When I agreed to be the brewmaster at Kent Falls Brewing Co., the first thing that Barry, the co-owner and brewery manger, told me was: "Make sure the beer is as confusing as possible. I don't care what you brew. I don't care what it tastes like. I just want everything to be the maximum amount of confusing."
We're working at all sorts of inventive, cutting-edge ways of confounding beer consumers, like making a lightly-sour saison one of our core beers (for the mainstream Connecticut market), and releasing a refreshingly soft table saison that clocks in at only 3.8% and is dry-hopped with American hops, so if you want to call it a saison, that's fine, but if you want to call it a table beer, that works too, or if you just want to consider it a farmhouse ale, technically yes, it's that also.
Actually, those two beers have been received shockingly well, even the incredibly low-ABV saison. One of my Things lately is that over-explaining this stuff to people from the very start can be detrimental; just give the beer to them, they will taste it and realize it tastes very good, and not have to try to pretend to care about all the style complexities your inner nerd is dying to spit out in exhausting detail at them. Start with flavor and educate based on what they like and their interest level. Unfortunately, though, that only works when you're starting from a blank slate. When the person drinking the beer has half-formed preconceptions, things get trickier.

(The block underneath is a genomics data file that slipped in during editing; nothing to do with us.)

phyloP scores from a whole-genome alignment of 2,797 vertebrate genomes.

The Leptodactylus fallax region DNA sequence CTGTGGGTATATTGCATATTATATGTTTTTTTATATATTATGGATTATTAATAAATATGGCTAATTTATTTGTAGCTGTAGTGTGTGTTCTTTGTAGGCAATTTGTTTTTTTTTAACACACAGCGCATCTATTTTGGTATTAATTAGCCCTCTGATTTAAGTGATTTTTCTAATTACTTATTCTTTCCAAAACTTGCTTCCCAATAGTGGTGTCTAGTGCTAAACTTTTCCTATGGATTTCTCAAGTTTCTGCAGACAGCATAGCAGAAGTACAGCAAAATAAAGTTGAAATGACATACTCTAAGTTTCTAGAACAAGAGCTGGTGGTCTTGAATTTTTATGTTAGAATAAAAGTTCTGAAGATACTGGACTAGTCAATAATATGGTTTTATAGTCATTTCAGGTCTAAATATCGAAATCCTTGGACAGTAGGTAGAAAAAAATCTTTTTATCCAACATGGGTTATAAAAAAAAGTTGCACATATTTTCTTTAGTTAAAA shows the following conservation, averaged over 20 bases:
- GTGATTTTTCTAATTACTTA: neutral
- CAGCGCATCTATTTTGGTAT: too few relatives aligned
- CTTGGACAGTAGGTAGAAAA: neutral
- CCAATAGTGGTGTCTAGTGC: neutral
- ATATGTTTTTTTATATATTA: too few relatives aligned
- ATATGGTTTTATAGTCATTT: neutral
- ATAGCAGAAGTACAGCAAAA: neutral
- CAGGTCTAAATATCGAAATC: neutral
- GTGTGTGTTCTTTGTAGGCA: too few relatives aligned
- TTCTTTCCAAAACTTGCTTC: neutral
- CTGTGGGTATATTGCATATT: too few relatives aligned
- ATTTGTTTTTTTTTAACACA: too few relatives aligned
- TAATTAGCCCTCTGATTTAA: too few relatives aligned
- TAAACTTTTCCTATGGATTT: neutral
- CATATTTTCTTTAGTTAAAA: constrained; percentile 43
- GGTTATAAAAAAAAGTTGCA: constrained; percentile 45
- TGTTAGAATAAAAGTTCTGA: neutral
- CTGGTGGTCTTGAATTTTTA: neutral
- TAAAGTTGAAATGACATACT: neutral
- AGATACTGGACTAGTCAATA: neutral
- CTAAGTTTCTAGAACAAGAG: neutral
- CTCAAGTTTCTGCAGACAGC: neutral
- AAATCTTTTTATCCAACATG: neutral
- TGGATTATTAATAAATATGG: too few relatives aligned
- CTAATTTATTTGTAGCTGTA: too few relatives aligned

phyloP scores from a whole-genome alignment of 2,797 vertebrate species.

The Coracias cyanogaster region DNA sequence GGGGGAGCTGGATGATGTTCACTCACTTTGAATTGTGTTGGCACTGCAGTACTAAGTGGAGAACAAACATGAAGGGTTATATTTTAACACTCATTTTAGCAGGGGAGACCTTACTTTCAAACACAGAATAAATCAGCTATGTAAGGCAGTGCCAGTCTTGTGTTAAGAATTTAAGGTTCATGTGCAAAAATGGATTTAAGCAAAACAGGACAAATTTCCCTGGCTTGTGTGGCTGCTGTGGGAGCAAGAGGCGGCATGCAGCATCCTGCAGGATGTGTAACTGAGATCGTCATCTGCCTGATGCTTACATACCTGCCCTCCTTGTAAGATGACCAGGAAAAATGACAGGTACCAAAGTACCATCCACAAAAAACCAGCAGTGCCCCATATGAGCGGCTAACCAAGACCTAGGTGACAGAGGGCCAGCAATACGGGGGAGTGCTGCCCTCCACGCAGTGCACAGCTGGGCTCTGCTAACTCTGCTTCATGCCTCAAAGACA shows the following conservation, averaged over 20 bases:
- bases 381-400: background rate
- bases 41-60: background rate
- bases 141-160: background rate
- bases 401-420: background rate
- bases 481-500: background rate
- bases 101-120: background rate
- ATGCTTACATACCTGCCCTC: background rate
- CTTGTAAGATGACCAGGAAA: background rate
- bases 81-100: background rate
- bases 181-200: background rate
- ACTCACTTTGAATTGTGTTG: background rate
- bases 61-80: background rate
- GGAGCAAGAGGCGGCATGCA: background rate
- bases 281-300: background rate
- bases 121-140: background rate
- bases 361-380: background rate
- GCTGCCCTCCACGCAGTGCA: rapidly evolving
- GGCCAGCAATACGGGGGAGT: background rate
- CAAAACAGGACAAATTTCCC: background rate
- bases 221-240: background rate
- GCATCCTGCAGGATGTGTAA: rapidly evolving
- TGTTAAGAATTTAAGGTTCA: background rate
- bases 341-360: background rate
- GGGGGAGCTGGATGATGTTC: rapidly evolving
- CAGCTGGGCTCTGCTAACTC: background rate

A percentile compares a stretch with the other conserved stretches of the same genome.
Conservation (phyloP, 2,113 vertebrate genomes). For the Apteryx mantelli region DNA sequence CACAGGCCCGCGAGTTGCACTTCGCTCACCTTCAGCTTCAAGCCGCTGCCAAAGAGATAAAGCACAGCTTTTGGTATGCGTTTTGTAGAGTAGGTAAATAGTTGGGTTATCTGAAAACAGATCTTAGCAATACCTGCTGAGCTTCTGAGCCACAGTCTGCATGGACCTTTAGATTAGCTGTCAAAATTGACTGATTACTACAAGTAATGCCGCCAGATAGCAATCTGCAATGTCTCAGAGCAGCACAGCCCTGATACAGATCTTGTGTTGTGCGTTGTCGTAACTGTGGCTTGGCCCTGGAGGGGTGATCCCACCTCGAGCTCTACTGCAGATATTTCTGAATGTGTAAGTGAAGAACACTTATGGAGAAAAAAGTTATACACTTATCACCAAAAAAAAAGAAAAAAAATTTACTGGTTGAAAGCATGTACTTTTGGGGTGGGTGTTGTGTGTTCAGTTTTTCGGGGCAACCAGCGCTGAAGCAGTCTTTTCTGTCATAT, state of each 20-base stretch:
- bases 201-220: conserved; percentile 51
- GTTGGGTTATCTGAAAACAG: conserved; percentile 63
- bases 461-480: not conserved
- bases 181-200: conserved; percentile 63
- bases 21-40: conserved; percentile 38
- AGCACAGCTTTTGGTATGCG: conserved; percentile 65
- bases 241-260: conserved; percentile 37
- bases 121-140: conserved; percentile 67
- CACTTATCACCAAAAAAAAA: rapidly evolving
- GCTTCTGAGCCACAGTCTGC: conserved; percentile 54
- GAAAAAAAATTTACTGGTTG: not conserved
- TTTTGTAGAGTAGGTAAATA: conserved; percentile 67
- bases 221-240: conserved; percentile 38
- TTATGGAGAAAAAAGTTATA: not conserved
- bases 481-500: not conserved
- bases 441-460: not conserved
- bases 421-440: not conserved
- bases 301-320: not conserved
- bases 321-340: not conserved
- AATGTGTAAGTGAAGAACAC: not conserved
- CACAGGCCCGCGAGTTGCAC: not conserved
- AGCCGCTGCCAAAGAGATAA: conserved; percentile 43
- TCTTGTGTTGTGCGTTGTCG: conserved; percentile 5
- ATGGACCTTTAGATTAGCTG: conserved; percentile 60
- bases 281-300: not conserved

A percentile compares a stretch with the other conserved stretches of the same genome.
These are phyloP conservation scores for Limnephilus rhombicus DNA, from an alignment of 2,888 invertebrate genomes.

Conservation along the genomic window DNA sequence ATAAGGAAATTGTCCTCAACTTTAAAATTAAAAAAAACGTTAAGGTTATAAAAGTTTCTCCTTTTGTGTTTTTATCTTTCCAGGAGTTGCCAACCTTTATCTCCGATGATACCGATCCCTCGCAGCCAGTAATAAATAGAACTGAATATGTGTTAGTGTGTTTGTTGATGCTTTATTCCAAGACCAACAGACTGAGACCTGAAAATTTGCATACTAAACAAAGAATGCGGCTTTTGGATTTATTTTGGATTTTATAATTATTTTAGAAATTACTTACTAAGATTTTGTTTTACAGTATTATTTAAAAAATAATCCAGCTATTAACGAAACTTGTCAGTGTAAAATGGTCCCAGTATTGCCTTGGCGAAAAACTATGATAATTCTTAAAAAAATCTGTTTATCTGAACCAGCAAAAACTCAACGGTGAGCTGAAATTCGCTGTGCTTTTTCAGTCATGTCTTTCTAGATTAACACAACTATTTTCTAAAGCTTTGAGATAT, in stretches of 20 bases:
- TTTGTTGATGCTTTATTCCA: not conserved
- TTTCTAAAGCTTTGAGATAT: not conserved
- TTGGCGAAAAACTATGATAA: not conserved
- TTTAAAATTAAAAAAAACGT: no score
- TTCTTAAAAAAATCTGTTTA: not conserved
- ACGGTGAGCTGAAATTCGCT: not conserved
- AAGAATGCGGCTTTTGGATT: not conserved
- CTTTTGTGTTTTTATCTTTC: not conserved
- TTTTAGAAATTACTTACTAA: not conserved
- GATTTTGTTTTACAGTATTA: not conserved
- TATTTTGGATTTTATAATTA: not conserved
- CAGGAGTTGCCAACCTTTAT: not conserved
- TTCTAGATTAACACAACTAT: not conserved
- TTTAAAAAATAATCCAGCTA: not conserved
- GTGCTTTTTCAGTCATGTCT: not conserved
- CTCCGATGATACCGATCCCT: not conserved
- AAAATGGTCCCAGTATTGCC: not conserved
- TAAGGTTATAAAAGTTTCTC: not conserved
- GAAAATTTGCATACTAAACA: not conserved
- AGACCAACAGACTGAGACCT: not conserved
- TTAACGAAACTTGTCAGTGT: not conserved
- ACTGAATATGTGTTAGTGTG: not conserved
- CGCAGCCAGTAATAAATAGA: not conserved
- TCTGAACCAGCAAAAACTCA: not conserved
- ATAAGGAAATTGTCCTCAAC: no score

Brett IPAs are weird. Often, the very people that need to be educated on what a Brett IPA is supposed to taste like, what makes it tick, are those same beer nerds who actually sort of understand what Brettanomyces is. Lots of beer drinkers know: Brettanomyces makes beer funky. It's associated (confusingly, it turns out) with sour beer. But it isn't usually responsible for the acidity in beer, just the funk — and maybe a bigger push of tartness due to the low residual sugars it leaves behind. Brett is as weird and hard to pin down as it is intriguing and complex.
I've written about this before, but now that I'm commercially brewing a 100% Brett beer that, theoretically, thousands and thousands of people (oh shit whoa wait that's weird) are going to taste, I feel like I need to get it out there again: what is a 100% Brett beer supposed to taste like? What is it? Why is it?